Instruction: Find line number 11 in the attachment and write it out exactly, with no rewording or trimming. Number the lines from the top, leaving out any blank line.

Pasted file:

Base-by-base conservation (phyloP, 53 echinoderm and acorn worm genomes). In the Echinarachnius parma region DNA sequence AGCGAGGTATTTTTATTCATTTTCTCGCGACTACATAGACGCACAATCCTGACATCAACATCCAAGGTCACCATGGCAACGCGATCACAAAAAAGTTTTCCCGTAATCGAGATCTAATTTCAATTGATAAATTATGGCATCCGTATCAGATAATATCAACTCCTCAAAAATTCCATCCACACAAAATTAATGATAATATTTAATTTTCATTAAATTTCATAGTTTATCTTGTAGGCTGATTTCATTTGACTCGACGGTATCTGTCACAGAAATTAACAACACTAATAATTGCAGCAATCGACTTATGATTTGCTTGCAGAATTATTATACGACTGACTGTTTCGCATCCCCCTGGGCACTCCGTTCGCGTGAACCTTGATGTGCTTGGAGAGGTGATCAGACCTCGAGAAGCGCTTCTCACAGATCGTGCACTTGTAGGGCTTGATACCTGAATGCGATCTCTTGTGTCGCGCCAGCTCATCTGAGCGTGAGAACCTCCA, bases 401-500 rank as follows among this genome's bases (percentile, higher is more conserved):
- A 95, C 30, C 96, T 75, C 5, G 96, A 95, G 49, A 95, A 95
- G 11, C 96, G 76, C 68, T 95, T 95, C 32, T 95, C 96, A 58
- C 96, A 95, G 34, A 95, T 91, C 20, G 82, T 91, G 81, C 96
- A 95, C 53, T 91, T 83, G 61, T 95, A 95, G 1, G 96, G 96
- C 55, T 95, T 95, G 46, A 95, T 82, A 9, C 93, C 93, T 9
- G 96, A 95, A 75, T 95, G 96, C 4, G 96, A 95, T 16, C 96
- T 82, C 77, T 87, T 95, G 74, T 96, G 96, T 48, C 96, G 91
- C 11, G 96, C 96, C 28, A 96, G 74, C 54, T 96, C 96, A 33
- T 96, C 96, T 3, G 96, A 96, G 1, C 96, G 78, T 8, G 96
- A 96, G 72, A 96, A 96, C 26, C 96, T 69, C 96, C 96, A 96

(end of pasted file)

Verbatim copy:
- A 96, G 72, A 96, A 96, C 26, C 96, T 69, C 96, C 96, A 96